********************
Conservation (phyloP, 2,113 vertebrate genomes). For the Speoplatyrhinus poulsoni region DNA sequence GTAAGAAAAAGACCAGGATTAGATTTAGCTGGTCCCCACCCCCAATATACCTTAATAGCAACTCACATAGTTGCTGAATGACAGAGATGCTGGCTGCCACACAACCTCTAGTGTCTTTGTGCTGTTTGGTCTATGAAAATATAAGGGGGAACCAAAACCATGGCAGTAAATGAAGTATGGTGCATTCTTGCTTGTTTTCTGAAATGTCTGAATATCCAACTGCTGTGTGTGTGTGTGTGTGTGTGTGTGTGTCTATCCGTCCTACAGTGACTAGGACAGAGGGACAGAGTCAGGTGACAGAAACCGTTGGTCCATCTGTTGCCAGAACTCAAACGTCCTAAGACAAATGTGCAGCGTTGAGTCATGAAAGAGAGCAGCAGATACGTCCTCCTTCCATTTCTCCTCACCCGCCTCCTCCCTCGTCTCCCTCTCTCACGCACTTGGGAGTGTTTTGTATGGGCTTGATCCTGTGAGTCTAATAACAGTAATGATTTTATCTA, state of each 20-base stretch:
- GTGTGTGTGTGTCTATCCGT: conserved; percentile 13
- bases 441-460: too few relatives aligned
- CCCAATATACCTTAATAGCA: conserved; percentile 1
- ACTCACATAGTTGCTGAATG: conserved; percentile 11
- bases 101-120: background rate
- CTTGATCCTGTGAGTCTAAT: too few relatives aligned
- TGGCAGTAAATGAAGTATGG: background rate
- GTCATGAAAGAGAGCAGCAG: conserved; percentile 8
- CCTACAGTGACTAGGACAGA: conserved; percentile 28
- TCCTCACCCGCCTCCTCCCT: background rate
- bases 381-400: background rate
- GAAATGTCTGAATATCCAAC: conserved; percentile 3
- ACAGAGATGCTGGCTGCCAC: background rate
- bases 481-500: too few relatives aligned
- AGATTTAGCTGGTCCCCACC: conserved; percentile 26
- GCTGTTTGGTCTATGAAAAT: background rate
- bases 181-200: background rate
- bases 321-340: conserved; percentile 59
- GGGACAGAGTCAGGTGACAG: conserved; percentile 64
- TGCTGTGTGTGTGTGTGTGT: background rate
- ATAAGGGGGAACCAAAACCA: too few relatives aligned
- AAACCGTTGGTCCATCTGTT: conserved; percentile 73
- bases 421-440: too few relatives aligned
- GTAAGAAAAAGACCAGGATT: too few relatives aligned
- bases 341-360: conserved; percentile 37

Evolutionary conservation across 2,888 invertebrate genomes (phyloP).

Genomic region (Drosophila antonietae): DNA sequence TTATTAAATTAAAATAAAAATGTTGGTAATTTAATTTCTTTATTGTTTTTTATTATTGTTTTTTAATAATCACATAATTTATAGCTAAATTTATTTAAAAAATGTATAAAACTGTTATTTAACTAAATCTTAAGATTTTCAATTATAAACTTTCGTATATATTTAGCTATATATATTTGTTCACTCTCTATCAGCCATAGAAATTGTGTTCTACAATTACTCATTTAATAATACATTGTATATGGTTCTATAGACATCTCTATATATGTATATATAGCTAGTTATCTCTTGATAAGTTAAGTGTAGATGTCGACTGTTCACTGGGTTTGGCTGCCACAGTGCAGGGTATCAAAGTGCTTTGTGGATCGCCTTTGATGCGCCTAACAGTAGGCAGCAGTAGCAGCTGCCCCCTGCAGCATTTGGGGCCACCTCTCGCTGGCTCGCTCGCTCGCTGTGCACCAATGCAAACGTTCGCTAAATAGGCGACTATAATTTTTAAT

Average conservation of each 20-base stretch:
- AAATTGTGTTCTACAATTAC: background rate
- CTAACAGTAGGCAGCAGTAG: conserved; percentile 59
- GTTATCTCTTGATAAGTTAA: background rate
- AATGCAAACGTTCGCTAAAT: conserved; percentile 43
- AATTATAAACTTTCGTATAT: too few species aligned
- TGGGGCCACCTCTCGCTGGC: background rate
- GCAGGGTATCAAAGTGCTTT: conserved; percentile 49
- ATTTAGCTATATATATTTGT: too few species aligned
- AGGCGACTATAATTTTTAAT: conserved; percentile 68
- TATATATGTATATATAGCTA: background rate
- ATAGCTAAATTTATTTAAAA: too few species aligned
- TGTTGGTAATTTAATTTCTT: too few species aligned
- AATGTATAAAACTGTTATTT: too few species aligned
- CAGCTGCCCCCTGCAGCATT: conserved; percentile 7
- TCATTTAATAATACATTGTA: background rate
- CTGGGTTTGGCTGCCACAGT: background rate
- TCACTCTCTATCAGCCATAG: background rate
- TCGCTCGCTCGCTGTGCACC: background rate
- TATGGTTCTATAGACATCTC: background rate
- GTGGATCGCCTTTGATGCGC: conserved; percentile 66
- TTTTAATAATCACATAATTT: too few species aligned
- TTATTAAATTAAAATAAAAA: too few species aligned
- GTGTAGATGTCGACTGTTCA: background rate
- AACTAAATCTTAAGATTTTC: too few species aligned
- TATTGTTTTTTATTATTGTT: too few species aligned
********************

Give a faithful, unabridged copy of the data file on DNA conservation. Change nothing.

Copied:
Conservation (phyloP, 2,113 vertebrate genomes). For the Speoplatyrhinus poulsoni region DNA sequence GTAAGAAAAAGACCAGGATTAGATTTAGCTGGTCCCCACCCCCAATATACCTTAATAGCAACTCACATAGTTGCTGAATGACAGAGATGCTGGCTGCCACACAACCTCTAGTGTCTTTGTGCTGTTTGGTCTATGAAAATATAAGGGGGAACCAAAACCATGGCAGTAAATGAAGTATGGTGCATTCTTGCTTGTTTTCTGAAATGTCTGAATATCCAACTGCTGTGTGTGTGTGTGTGTGTGTGTGTGTGTCTATCCGTCCTACAGTGACTAGGACAGAGGGACAGAGTCAGGTGACAGAAACCGTTGGTCCATCTGTTGCCAGAACTCAAACGTCCTAAGACAAATGTGCAGCGTTGAGTCATGAAAGAGAGCAGCAGATACGTCCTCCTTCCATTTCTCCTCACCCGCCTCCTCCCTCGTCTCCCTCTCTCACGCACTTGGGAGTGTTTTGTATGGGCTTGATCCTGTGAGTCTAATAACAGTAATGATTTTATCTA, state of each 20-base stretch:
- GTGTGTGTGTGTCTATCCGT: conserved; percentile 13
- bases 441-460: too few relatives aligned
- CCCAATATACCTTAATAGCA: conserved; percentile 1
- ACTCACATAGTTGCTGAATG: conserved; percentile 11
- bases 101-120: background rate
- CTTGATCCTGTGAGTCTAAT: too few relatives aligned
- TGGCAGTAAATGAAGTATGG: background rate
- GTCATGAAAGAGAGCAGCAG: conserved; percentile 8
- CCTACAGTGACTAGGACAGA: conserved; percentile 28
- TCCTCACCCGCCTCCTCCCT: background rate
- bases 381-400: background rate
- GAAATGTCTGAATATCCAAC: conserved; percentile 3
- ACAGAGATGCTGGCTGCCAC: background rate
- bases 481-500: too few relatives aligned
- AGATTTAGCTGGTCCCCACC: conserved; percentile 26
- GCTGTTTGGTCTATGAAAAT: background rate
- bases 181-200: background rate
- bases 321-340: conserved; percentile 59
- GGGACAGAGTCAGGTGACAG: conserved; percentile 64
- TGCTGTGTGTGTGTGTGTGT: background rate
- ATAAGGGGGAACCAAAACCA: too few relatives aligned
- AAACCGTTGGTCCATCTGTT: conserved; percentile 73
- bases 421-440: too few relatives aligned
- GTAAGAAAAAGACCAGGATT: too few relatives aligned
- bases 341-360: conserved; percentile 37

Evolutionary conservation across 2,888 invertebrate genomes (phyloP).

Genomic region (Drosophila antonietae): DNA sequence TTATTAAATTAAAATAAAAATGTTGGTAATTTAATTTCTTTATTGTTTTTTATTATTGTTTTTTAATAATCACATAATTTATAGCTAAATTTATTTAAAAAATGTATAAAACTGTTATTTAACTAAATCTTAAGATTTTCAATTATAAACTTTCGTATATATTTAGCTATATATATTTGTTCACTCTCTATCAGCCATAGAAATTGTGTTCTACAATTACTCATTTAATAATACATTGTATATGGTTCTATAGACATCTCTATATATGTATATATAGCTAGTTATCTCTTGATAAGTTAAGTGTAGATGTCGACTGTTCACTGGGTTTGGCTGCCACAGTGCAGGGTATCAAAGTGCTTTGTGGATCGCCTTTGATGCGCCTAACAGTAGGCAGCAGTAGCAGCTGCCCCCTGCAGCATTTGGGGCCACCTCTCGCTGGCTCGCTCGCTCGCTGTGCACCAATGCAAACGTTCGCTAAATAGGCGACTATAATTTTTAAT

Average conservation of each 20-base stretch:
- AAATTGTGTTCTACAATTAC: background rate
- CTAACAGTAGGCAGCAGTAG: conserved; percentile 59
- GTTATCTCTTGATAAGTTAA: background rate
- AATGCAAACGTTCGCTAAAT: conserved; percentile 43
- AATTATAAACTTTCGTATAT: too few species aligned
- TGGGGCCACCTCTCGCTGGC: background rate
- GCAGGGTATCAAAGTGCTTT: conserved; percentile 49
- ATTTAGCTATATATATTTGT: too few species aligned
- AGGCGACTATAATTTTTAAT: conserved; percentile 68
- TATATATGTATATATAGCTA: background rate
- ATAGCTAAATTTATTTAAAA: too few species aligned
- TGTTGGTAATTTAATTTCTT: too few species aligned
- AATGTATAAAACTGTTATTT: too few species aligned
- CAGCTGCCCCCTGCAGCATT: conserved; percentile 7
- TCATTTAATAATACATTGTA: background rate
- CTGGGTTTGGCTGCCACAGT: background rate
- TCACTCTCTATCAGCCATAG: background rate
- TCGCTCGCTCGCTGTGCACC: background rate
- TATGGTTCTATAGACATCTC: background rate
- GTGGATCGCCTTTGATGCGC: conserved; percentile 66
- TTTTAATAATCACATAATTT: too few species aligned
- TTATTAAATTAAAATAAAAA: too few species aligned
- GTGTAGATGTCGACTGTTCA: background rate
- AACTAAATCTTAAGATTTTC: too few species aligned
- TATTGTTTTTTATTATTGTT: too few species aligned